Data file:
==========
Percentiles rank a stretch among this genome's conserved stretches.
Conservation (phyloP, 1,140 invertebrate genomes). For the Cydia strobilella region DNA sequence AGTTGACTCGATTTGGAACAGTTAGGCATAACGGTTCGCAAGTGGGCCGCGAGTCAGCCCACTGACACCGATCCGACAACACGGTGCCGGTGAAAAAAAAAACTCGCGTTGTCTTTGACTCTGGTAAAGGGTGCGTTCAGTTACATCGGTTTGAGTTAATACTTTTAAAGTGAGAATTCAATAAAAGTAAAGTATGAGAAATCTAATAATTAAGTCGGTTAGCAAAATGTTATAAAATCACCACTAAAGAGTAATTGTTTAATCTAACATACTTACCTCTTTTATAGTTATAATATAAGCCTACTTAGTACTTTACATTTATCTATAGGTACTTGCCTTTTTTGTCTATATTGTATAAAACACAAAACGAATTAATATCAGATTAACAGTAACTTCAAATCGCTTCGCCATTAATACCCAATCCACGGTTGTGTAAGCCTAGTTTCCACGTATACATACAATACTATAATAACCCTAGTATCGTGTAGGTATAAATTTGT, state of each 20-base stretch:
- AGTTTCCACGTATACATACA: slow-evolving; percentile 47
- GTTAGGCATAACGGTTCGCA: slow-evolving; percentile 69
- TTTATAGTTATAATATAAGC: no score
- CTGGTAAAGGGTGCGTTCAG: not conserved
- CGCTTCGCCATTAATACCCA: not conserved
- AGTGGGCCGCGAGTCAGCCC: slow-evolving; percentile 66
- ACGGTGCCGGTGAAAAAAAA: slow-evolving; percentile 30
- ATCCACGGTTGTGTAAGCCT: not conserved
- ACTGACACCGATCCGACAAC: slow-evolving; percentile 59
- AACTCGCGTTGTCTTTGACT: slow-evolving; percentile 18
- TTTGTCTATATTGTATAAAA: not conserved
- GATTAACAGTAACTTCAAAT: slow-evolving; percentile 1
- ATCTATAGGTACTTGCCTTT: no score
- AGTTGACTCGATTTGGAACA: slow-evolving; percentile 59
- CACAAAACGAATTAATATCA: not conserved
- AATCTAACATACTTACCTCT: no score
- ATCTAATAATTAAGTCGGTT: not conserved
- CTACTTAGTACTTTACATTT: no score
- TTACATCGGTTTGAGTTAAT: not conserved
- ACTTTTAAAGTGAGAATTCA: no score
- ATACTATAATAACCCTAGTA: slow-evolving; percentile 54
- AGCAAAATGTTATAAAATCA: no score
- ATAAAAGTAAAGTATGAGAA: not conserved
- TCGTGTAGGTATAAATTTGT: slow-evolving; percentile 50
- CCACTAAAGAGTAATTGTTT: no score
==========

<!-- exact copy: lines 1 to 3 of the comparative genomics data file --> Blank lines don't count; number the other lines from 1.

Percentiles rank a stretch among this genome's conserved stretches.
Conservation (phyloP, 1,140 invertebrate genomes). For the Cydia strobilella region DNA sequence AGTTGACTCGATTTGGAACAGTTAGGCATAACGGTTCGCAAGTGGGCCGCGAGTCAGCCCACTGACACCGATCCGACAACACGGTGCCGGTGAAAAAAAAAACTCGCGTTGTCTTTGACTCTGGTAAAGGGTGCGTTCAGTTACATCGGTTTGAGTTAATACTTTTAAAGTGAGAATTCAATAAAAGTAAAGTATGAGAAATCTAATAATTAAGTCGGTTAGCAAAATGTTATAAAATCACCACTAAAGAGTAATTGTTTAATCTAACATACTTACCTCTTTTATAGTTATAATATAAGCCTACTTAGTACTTTACATTTATCTATAGGTACTTGCCTTTTTTGTCTATATTGTATAAAACACAAAACGAATTAATATCAGATTAACAGTAACTTCAAATCGCTTCGCCATTAATACCCAATCCACGGTTGTGTAAGCCTAGTTTCCACGTATACATACAATACTATAATAACCCTAGTATCGTGTAGGTATAAATTTGT, state of each 20-base stretch:
- AGTTTCCACGTATACATACA: slow-evolving; percentile 47